Yes, I’m afraid you did read that headline correctly. Yesterday eight Oakland County Sheriff’s Deputies served a search warrant on the offices of Michigan Medical Marijuana Magazine, Big Daddy’s Compassion Club and Big Daddy’s Hydro shop in Oak Park, MI. No arrests were made. However, the gun-toting cowboys did take something with them when they left: $20,000 in cash. This cash was seized from receipts, registers and even the wallets of the employees on site. Let me repeat that last one: THE COPS TOOK THE MONEY FROM EVERYONE’S WALLETS. This is a plain old-fashioned stick-up. Witnesses say that one of the officers was even wearing a mask! So what happens to this money? If no one was arrested, why do they get to take cash?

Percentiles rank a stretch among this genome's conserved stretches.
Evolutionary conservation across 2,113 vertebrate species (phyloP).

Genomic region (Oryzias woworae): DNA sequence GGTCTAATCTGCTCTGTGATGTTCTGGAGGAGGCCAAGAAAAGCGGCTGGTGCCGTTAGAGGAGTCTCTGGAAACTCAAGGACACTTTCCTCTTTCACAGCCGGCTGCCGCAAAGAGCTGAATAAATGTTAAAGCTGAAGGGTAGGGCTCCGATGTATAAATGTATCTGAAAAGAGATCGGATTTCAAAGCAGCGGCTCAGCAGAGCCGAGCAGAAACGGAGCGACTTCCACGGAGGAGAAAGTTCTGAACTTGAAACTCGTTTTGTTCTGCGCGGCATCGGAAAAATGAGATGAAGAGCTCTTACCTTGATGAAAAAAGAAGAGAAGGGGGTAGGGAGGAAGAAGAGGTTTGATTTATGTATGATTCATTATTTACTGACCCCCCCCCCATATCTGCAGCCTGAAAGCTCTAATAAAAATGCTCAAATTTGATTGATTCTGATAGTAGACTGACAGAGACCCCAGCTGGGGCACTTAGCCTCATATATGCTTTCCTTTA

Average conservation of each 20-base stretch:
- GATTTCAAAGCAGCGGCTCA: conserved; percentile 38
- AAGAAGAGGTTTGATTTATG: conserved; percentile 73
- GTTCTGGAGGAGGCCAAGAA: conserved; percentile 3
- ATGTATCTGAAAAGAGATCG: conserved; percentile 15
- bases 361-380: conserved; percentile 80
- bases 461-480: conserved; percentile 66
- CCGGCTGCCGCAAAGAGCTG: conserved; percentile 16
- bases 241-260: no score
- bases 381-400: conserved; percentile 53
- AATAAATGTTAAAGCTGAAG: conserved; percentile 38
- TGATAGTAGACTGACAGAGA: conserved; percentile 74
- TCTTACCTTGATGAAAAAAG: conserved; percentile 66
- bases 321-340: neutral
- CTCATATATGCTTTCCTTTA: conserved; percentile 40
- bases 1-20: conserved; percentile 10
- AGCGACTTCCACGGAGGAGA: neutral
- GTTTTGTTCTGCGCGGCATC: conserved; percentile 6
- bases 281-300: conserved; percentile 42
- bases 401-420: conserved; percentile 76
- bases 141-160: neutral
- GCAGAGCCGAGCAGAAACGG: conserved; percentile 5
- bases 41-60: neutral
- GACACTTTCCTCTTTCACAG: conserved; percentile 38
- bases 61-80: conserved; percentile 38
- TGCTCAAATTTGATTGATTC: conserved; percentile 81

The answer of course is civil asset forfeiture. If you’ve never heard the term before, here’s a catch-up post from earlier, but basically if the government suspects your property was involved in a crime or your money came from a crime, they can seize it. The burden of proof then lies on your shoulders because property doesn’t have the same rights as a person. Nevermind that it’s ridiculous to charge property with a crime. So we end up with cases like “The United States v. 1999 Ford Taurus” and such silliness.
Now about the money. In all states it’s different depending on state laws where the money goes, but almost everywhere cops can use a federal loophole to keep most of the spoils. In our case from Michigan yesterday, the Oakland County Sheriff’s Office gets to keep 80% of the assets seized and the other 20% will go to the Oakland County Prosecutor’s Office. Consider it a “robbery legitimization fee.”
So basically Oakland County’s government has taken to wild west tactics to fund their law enforcement branch. Their $20,000 haul means $16,000 for the Sheriff and $4,000 for the prosecutor. Not bad for a Wednesday.